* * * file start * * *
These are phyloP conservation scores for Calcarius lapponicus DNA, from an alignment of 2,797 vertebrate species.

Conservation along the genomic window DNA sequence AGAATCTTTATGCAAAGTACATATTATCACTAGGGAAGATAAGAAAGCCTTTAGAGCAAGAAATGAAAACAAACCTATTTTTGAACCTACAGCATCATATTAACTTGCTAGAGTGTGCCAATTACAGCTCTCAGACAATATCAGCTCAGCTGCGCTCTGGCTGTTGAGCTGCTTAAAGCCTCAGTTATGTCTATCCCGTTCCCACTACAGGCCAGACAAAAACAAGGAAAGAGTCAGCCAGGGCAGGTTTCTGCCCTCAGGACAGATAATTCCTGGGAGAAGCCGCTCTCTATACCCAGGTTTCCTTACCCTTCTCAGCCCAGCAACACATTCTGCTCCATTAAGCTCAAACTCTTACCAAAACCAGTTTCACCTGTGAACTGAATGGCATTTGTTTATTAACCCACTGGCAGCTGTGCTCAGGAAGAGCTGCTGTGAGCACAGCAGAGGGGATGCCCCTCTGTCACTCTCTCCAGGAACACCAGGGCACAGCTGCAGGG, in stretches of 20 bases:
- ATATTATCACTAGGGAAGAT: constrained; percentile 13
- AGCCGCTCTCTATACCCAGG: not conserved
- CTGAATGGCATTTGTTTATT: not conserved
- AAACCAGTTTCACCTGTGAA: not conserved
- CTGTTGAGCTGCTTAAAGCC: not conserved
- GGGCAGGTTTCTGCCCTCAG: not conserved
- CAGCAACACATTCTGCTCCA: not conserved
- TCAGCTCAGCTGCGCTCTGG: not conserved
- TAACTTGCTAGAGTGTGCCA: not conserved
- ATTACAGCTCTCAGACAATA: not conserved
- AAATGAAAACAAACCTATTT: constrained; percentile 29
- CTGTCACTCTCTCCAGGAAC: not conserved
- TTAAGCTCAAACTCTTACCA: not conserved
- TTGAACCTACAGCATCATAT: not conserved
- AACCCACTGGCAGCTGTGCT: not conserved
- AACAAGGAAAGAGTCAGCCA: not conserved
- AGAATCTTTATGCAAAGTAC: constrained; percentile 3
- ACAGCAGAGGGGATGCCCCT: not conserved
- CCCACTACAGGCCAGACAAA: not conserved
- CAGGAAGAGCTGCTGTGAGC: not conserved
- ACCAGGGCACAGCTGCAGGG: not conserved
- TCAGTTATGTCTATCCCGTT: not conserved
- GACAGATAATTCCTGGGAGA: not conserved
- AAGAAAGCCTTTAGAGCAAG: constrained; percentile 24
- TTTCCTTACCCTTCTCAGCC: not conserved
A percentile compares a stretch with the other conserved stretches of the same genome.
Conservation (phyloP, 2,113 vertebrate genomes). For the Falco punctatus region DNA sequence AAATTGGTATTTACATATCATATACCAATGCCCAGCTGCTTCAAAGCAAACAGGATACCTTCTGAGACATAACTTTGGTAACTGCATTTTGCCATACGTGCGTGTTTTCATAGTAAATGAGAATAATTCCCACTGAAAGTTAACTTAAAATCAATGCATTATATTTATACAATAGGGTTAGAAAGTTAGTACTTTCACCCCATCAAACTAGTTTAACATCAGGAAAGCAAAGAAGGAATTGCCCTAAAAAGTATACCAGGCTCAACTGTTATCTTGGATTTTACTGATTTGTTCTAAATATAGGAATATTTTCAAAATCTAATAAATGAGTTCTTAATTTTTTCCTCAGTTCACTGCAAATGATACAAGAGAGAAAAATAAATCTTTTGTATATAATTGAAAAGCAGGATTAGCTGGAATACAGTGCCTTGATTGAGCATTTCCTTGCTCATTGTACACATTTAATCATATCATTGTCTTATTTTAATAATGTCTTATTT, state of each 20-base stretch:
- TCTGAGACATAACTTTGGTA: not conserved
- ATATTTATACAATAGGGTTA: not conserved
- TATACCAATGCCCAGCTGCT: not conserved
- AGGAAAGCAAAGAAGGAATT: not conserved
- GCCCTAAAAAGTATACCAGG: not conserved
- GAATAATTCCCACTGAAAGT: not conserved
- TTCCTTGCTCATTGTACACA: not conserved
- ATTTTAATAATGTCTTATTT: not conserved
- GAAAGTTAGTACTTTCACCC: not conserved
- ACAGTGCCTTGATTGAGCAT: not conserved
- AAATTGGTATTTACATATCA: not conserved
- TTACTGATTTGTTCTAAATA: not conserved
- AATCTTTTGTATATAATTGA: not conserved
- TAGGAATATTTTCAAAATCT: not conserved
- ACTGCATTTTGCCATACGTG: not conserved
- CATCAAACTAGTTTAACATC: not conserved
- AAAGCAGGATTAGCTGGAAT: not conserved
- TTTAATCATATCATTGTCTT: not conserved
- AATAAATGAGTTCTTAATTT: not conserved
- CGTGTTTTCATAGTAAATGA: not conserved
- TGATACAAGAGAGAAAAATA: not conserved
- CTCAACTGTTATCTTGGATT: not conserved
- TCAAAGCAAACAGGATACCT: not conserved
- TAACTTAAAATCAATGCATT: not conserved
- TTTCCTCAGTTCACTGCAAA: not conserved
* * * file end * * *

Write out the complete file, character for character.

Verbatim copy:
These are phyloP conservation scores for Calcarius lapponicus DNA, from an alignment of 2,797 vertebrate species.

Conservation along the genomic window DNA sequence AGAATCTTTATGCAAAGTACATATTATCACTAGGGAAGATAAGAAAGCCTTTAGAGCAAGAAATGAAAACAAACCTATTTTTGAACCTACAGCATCATATTAACTTGCTAGAGTGTGCCAATTACAGCTCTCAGACAATATCAGCTCAGCTGCGCTCTGGCTGTTGAGCTGCTTAAAGCCTCAGTTATGTCTATCCCGTTCCCACTACAGGCCAGACAAAAACAAGGAAAGAGTCAGCCAGGGCAGGTTTCTGCCCTCAGGACAGATAATTCCTGGGAGAAGCCGCTCTCTATACCCAGGTTTCCTTACCCTTCTCAGCCCAGCAACACATTCTGCTCCATTAAGCTCAAACTCTTACCAAAACCAGTTTCACCTGTGAACTGAATGGCATTTGTTTATTAACCCACTGGCAGCTGTGCTCAGGAAGAGCTGCTGTGAGCACAGCAGAGGGGATGCCCCTCTGTCACTCTCTCCAGGAACACCAGGGCACAGCTGCAGGG, in stretches of 20 bases:
- ATATTATCACTAGGGAAGAT: constrained; percentile 13
- AGCCGCTCTCTATACCCAGG: not conserved
- CTGAATGGCATTTGTTTATT: not conserved
- AAACCAGTTTCACCTGTGAA: not conserved
- CTGTTGAGCTGCTTAAAGCC: not conserved
- GGGCAGGTTTCTGCCCTCAG: not conserved
- CAGCAACACATTCTGCTCCA: not conserved
- TCAGCTCAGCTGCGCTCTGG: not conserved
- TAACTTGCTAGAGTGTGCCA: not conserved
- ATTACAGCTCTCAGACAATA: not conserved
- AAATGAAAACAAACCTATTT: constrained; percentile 29
- CTGTCACTCTCTCCAGGAAC: not conserved
- TTAAGCTCAAACTCTTACCA: not conserved
- TTGAACCTACAGCATCATAT: not conserved
- AACCCACTGGCAGCTGTGCT: not conserved
- AACAAGGAAAGAGTCAGCCA: not conserved
- AGAATCTTTATGCAAAGTAC: constrained; percentile 3
- ACAGCAGAGGGGATGCCCCT: not conserved
- CCCACTACAGGCCAGACAAA: not conserved
- CAGGAAGAGCTGCTGTGAGC: not conserved
- ACCAGGGCACAGCTGCAGGG: not conserved
- TCAGTTATGTCTATCCCGTT: not conserved
- GACAGATAATTCCTGGGAGA: not conserved
- AAGAAAGCCTTTAGAGCAAG: constrained; percentile 24
- TTTCCTTACCCTTCTCAGCC: not conserved
A percentile compares a stretch with the other conserved stretches of the same genome.
Conservation (phyloP, 2,113 vertebrate genomes). For the Falco punctatus region DNA sequence AAATTGGTATTTACATATCATATACCAATGCCCAGCTGCTTCAAAGCAAACAGGATACCTTCTGAGACATAACTTTGGTAACTGCATTTTGCCATACGTGCGTGTTTTCATAGTAAATGAGAATAATTCCCACTGAAAGTTAACTTAAAATCAATGCATTATATTTATACAATAGGGTTAGAAAGTTAGTACTTTCACCCCATCAAACTAGTTTAACATCAGGAAAGCAAAGAAGGAATTGCCCTAAAAAGTATACCAGGCTCAACTGTTATCTTGGATTTTACTGATTTGTTCTAAATATAGGAATATTTTCAAAATCTAATAAATGAGTTCTTAATTTTTTCCTCAGTTCACTGCAAATGATACAAGAGAGAAAAATAAATCTTTTGTATATAATTGAAAAGCAGGATTAGCTGGAATACAGTGCCTTGATTGAGCATTTCCTTGCTCATTGTACACATTTAATCATATCATTGTCTTATTTTAATAATGTCTTATTT, state of each 20-base stretch:
- TCTGAGACATAACTTTGGTA: not conserved
- ATATTTATACAATAGGGTTA: not conserved
- TATACCAATGCCCAGCTGCT: not conserved
- AGGAAAGCAAAGAAGGAATT: not conserved
- GCCCTAAAAAGTATACCAGG: not conserved
- GAATAATTCCCACTGAAAGT: not conserved
- TTCCTTGCTCATTGTACACA: not conserved
- ATTTTAATAATGTCTTATTT: not conserved
- GAAAGTTAGTACTTTCACCC: not conserved
- ACAGTGCCTTGATTGAGCAT: not conserved
- AAATTGGTATTTACATATCA: not conserved
- TTACTGATTTGTTCTAAATA: not conserved
- AATCTTTTGTATATAATTGA: not conserved
- TAGGAATATTTTCAAAATCT: not conserved
- ACTGCATTTTGCCATACGTG: not conserved
- CATCAAACTAGTTTAACATC: not conserved
- AAAGCAGGATTAGCTGGAAT: not conserved
- TTTAATCATATCATTGTCTT: not conserved
- AATAAATGAGTTCTTAATTT: not conserved
- CGTGTTTTCATAGTAAATGA: not conserved
- TGATACAAGAGAGAAAAATA: not conserved
- CTCAACTGTTATCTTGGATT: not conserved
- TCAAAGCAAACAGGATACCT: not conserved
- TAACTTAAAATCAATGCATT: not conserved
- TTTCCTCAGTTCACTGCAAA: not conserved